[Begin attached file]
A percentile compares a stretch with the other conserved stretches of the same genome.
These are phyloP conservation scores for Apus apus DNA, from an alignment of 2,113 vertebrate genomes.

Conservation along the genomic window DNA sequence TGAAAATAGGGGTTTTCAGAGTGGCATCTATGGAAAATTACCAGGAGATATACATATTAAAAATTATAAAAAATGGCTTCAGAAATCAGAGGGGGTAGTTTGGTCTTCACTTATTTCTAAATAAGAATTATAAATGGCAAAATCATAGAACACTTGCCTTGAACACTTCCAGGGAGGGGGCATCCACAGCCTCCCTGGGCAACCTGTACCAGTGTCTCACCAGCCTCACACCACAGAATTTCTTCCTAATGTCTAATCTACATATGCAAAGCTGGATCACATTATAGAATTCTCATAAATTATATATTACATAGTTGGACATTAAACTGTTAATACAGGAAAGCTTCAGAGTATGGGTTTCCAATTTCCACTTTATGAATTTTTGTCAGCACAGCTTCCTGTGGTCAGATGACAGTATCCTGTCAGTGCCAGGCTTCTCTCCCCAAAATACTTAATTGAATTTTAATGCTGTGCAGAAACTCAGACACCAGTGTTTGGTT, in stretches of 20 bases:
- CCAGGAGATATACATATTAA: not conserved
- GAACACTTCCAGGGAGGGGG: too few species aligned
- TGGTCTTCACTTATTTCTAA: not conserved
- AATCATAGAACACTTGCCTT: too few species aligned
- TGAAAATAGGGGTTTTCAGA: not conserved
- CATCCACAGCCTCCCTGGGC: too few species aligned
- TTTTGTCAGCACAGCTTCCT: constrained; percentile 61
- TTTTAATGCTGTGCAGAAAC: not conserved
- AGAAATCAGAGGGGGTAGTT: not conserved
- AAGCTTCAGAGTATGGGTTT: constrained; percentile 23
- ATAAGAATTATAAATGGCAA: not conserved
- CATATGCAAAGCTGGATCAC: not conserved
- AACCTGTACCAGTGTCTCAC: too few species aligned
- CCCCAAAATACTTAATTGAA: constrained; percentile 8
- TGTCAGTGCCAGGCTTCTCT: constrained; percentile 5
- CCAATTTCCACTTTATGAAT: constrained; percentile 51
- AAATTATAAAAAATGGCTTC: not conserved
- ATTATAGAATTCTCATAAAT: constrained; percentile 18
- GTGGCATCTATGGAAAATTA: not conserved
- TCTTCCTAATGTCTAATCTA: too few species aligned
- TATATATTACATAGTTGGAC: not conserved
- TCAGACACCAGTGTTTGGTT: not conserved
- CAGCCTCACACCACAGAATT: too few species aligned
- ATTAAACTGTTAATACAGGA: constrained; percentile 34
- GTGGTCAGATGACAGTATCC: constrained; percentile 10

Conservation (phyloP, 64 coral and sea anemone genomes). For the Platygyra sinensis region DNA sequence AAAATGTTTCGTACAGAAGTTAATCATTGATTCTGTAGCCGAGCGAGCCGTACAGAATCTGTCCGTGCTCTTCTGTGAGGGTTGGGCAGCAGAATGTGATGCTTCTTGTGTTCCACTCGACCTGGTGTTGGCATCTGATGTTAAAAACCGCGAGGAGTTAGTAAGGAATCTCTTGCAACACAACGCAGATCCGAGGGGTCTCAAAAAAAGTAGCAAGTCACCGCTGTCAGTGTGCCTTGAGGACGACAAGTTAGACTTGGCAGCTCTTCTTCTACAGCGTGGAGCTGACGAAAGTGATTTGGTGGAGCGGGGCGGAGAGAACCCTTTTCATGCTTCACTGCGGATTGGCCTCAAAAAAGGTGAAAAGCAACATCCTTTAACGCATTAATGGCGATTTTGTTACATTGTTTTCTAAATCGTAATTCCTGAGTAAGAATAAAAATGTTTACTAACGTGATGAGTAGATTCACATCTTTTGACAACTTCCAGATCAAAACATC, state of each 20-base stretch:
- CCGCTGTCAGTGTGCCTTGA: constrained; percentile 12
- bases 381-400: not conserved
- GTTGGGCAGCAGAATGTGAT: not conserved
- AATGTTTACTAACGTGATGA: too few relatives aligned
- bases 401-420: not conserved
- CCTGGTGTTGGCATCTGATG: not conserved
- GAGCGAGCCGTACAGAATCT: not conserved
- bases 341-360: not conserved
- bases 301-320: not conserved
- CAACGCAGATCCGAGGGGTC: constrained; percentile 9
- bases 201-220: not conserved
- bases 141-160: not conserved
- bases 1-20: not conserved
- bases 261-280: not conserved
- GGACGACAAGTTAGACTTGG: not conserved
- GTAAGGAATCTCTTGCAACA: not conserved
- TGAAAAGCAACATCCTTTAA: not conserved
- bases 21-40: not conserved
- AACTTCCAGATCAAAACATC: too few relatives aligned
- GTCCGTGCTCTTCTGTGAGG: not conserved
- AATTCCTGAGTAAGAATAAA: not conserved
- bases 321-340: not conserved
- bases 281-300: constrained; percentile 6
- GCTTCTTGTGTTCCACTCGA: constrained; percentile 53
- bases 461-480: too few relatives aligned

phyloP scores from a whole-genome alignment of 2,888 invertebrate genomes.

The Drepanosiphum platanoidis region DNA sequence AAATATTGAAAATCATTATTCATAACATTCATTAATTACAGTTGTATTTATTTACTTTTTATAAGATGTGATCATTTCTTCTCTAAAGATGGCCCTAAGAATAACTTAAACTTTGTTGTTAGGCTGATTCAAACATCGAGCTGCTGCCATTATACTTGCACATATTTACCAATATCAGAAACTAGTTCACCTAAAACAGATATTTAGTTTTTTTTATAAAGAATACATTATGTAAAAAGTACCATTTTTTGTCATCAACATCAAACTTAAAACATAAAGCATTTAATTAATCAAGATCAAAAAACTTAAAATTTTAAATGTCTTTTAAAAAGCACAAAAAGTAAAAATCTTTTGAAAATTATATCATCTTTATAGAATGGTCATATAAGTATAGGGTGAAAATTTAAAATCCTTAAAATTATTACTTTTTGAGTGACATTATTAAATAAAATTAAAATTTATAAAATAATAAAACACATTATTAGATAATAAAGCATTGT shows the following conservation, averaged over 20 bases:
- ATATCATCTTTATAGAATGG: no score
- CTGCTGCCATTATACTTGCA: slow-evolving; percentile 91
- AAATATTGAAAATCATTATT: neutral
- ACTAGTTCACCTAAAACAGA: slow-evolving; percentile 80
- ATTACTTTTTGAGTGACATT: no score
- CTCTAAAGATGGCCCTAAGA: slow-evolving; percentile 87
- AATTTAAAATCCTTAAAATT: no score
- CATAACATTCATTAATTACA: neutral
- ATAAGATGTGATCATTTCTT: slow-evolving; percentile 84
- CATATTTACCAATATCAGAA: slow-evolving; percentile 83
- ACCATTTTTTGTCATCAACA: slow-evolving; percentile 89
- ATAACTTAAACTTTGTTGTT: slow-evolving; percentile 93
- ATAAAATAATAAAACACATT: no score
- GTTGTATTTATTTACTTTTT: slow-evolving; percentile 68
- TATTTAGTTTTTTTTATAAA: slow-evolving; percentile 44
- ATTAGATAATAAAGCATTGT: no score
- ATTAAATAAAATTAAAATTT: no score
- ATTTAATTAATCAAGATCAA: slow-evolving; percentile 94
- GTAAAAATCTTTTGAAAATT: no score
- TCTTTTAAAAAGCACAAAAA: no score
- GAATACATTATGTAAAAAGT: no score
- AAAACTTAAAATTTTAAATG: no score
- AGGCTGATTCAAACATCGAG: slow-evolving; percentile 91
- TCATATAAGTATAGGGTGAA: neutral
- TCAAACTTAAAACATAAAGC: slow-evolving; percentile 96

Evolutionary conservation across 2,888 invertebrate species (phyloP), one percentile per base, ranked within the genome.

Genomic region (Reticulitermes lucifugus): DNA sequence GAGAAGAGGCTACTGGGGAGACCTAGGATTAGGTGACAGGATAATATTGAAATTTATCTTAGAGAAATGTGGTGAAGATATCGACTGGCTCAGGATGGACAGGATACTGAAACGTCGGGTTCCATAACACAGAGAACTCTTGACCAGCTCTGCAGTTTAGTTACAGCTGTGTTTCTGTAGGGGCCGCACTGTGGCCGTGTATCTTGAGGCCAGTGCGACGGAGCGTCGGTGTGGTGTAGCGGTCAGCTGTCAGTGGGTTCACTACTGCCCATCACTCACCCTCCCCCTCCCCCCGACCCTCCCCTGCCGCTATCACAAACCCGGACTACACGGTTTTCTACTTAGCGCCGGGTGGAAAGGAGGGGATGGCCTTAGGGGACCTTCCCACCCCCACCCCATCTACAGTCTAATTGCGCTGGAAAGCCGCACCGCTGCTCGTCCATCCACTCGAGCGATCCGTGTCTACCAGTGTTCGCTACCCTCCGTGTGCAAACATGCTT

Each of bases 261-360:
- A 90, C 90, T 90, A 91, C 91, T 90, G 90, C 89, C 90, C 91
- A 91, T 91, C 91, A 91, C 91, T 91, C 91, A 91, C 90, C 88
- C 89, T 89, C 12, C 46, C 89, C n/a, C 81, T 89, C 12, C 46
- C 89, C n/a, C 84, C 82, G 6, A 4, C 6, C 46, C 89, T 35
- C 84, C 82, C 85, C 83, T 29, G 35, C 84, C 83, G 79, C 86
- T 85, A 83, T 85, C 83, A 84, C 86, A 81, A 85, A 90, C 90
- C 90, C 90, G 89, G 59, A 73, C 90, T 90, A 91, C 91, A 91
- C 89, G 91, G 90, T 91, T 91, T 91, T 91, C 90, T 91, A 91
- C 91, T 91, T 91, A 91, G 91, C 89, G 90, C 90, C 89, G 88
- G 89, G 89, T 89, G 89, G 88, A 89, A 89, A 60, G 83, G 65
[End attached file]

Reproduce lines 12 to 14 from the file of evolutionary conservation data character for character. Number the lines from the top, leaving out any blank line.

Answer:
- AGAAATCAGAGGGGGTAGTT: not conserved
- AAGCTTCAGAGTATGGGTTT: constrained; percentile 23
- ATAAGAATTATAAATGGCAA: not conserved